Wednesday, February 24, 2010

February 24

Economist Joseph Stiglitz, author of the new book Freefall, essentially reiterates Matt Taibbi's thesis of a global banking swindle for Forbes (my bolding):

...the rewards to the bankers were given on the basis of profits. There are two ways you can get higher profitability on average. We use the word alpha and beta. Beta means you undertake more risk, higher leverage.

On an average, if you take more risk, you get, on average, higher returns. You have an incentive system that says if you succeed, you get to keep it; if it fails, you put it onto the shareholders. That's a system of failure, because taking under more risk, anybody can do that. You know, any college graduate.

The other one we call alpha--that's outperforming the market. And that's very hard. What's so interesting is that the financial system did not even understand how to design good incentive systems because they should have been focusing on alpha, not beta. And they could have done that. They could have said, "OK, we are only going to reward you for higher returns consistent with the risk that you undertake and relative to those in the industry. If the stock price goes up because there's a stock market bubble, we're not going to give you high pay because that's not because of anything you've done. That's because of monetary policy or what's happening in the stock market."

But they didn't do that. And there are two interpretations of that. Either these guys did not understand risk, or these guys were engaged in a charade, using incentive pay as a way of taking money out of the system for their own benefit.

I also like this related point:

...when you look at the incentives, they were incentives for excessive risk-taking and short-sighted behavior. I don't call those animal spirits. I call that old-fashioned failures of corporate governance.

If it were going back to the 19th century, if it were real individuals with animal spirits risking their own money, I would feel very different. But when they're risking other people's money, that's not animal spirits in the old-fashioned sense. And that's the problem we have to deal with.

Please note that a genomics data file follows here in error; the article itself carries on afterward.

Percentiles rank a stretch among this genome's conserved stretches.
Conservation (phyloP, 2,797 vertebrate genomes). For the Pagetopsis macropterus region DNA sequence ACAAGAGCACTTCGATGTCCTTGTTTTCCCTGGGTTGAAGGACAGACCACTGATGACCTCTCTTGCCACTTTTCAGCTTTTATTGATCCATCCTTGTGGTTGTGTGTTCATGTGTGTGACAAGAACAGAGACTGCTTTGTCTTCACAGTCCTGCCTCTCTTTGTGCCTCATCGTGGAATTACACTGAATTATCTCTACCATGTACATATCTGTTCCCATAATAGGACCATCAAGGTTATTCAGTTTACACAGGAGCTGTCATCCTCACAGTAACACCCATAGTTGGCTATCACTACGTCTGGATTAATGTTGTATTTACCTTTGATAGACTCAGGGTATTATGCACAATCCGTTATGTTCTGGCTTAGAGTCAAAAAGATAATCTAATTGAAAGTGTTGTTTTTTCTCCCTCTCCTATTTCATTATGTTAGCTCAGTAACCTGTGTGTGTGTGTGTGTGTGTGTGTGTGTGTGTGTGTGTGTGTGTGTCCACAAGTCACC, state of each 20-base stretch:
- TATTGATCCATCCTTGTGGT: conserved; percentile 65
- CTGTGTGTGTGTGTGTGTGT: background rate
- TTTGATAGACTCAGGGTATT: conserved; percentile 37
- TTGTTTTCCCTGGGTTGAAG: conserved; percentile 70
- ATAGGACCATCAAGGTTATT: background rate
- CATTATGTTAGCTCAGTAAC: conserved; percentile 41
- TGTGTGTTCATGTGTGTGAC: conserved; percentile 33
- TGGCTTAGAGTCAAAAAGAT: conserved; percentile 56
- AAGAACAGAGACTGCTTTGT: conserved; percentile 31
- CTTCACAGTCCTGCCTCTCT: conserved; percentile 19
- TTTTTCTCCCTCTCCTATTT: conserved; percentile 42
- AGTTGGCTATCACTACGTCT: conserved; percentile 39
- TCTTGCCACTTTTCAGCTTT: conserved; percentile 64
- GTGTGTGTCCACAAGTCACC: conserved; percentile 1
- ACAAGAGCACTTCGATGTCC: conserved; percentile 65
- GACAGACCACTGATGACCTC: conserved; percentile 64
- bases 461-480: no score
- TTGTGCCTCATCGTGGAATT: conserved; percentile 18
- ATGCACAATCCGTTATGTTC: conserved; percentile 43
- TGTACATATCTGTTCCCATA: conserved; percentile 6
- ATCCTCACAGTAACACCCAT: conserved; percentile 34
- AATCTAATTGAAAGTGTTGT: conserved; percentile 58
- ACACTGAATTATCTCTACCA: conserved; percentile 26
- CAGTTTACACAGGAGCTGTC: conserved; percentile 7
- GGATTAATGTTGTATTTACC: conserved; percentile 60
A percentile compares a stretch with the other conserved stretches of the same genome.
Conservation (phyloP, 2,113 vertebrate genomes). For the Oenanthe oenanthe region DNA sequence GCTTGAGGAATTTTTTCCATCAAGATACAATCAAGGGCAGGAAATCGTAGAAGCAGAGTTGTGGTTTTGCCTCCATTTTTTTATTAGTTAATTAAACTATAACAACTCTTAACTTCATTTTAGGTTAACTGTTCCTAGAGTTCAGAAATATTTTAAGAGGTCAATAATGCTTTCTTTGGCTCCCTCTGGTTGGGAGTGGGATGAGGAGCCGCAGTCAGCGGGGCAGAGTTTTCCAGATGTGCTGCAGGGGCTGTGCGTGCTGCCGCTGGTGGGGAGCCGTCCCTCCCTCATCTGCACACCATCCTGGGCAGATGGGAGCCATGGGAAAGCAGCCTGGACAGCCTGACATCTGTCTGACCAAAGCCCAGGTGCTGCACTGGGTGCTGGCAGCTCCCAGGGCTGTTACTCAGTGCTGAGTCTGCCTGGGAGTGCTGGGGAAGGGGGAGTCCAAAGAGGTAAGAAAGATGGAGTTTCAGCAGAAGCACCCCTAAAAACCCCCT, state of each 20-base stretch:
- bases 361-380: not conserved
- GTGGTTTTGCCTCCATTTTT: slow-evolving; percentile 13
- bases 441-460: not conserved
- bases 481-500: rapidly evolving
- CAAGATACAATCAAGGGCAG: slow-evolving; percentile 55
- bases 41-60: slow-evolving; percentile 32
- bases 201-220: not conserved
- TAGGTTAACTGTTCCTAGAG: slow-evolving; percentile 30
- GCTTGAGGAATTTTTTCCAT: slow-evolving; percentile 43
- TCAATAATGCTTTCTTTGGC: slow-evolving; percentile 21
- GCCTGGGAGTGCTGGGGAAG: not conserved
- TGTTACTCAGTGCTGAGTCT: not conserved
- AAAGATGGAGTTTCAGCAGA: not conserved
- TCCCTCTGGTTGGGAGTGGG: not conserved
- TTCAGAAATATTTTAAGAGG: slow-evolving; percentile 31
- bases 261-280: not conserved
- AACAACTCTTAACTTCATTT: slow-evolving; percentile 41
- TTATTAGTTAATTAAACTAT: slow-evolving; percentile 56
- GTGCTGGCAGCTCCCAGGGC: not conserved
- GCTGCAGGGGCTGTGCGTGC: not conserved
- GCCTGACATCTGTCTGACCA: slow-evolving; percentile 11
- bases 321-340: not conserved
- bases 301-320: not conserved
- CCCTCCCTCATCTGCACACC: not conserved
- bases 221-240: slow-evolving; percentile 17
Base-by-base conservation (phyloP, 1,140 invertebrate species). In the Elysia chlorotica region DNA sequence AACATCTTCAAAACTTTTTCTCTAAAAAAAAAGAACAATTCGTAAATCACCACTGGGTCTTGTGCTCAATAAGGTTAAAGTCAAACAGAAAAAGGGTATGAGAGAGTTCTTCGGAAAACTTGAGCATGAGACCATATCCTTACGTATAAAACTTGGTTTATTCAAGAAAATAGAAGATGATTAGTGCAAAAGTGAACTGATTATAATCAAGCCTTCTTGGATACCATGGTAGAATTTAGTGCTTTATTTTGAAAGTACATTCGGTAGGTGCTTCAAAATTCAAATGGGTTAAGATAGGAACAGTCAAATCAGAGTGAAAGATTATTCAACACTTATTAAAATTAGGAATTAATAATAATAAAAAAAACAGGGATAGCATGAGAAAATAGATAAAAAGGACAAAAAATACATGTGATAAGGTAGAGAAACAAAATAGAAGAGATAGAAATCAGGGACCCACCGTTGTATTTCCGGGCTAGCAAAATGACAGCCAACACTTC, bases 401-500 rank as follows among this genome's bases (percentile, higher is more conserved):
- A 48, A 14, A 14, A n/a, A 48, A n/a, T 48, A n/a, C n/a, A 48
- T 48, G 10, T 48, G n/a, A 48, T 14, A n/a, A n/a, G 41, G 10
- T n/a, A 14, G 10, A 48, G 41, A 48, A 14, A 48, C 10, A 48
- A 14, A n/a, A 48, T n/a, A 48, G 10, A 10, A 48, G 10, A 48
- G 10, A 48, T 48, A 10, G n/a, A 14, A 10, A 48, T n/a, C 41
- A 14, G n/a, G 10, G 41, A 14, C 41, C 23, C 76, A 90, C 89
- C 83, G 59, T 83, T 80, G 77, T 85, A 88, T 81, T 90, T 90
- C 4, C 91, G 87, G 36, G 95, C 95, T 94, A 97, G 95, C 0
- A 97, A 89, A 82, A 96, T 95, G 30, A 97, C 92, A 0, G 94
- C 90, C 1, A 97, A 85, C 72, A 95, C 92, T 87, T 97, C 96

The Onion Video Network goes international with this hilarious report, "Denmark Introduces Harrowing New Tourism Ads Directed by Lars Von Trier":

Dave Kehr is a film critic I generally find insufferable, but I must admit his take on the DVD release of Leo McCarey's Make Way for Tomorrow is well-done:

Gilbert Adair also has a fine entry on this film in his book Flickers; he can scarcely believe it is an actual 1930s Hollywood release. It does sound terribly depressing and uncommercial.

The more lists you look at on the Internet, the more specialized ones you find. Here are the "five best books on British military deception"! It's an intriguing group:

Daniel Kalder, author of the excellent and funny-as-heck travel book Lost Cosmonaut, about travels in Russia's obscure European republics, muses on why Russian authors over the centuries have been so hard-assed and manly. It's not been the easiest country in the world to live in, not ever:

"In the exhibition 'Midnight Matinee,' Gary Simmons uses images of drive-in theater marquees and infamous houses from vintage horror films to reflect on ghosts and abandoned pasts" -- and the results are very distinctive:

The French illustrator Floc'h is new to me, and I like his bright graphic style a lot:

La Llotja de Lleida, besides being a pleasingly alliterative phrase, is a striking multi-purpose center in Caralonia, designed by the firm Mecanoo (architectural firms have odd names these days). Once again, ArchDaily gets me learning about an interesting city as well as an interesting building:

Adelaide in Photos presents: The Emu! (My affinity for such items reminds me of an opening Linda Ellerbee once used on NBC News Overnight: "On the theory that your body never outgrows its need for animal stories...")

Among notables born on this date are folklorist Wilhelm Grimm, librettist/composer Arrigo Boito, poet Weldon Kees, painters Winslow Homer and Charles Le Brun (France), architect Ralph Erskine, rocker George Thorogood, singer/songwriter Michelle Shocked, explorer Ibn Battuta, baseball great Honus Wagner, comedian Mitch Hedberg, popular composer Michel Legrand, film director Todd Field, soprano Renata Scotto, novelists August Derleth, George Moore (Ireland), and Stanislaw Ignacy Witkiewicz (Poland), and enough actors to cast a mid-sized play: Dominic Chianese, Dennis Waterman, Zachary Scott, Emmanuelle Riva, Billy Zane, Mark Moses, Barry Bostwick, Steven Hill, and Edward James Olmos.

Weldon Kees (1914-1955?), who at the age of 41 left his car near the Golden Gate Bridge, and may have jumped to his death, or may have escaped to a new life in Mexico -- he talked about both suicide and planned disappearance to friends -- was one of the most bewilderingly versatile creators of his time. He wrote poetry, fiction, and criticism, made films, helped put on shows, composed songs, played jazz piano, painted, took photographs, knew everyone in the arts in New York and San Francisco, and totally "made the scene," as they say. Anthony Lane wrote a great piece about him in The New Yorker a few years back:

No comments: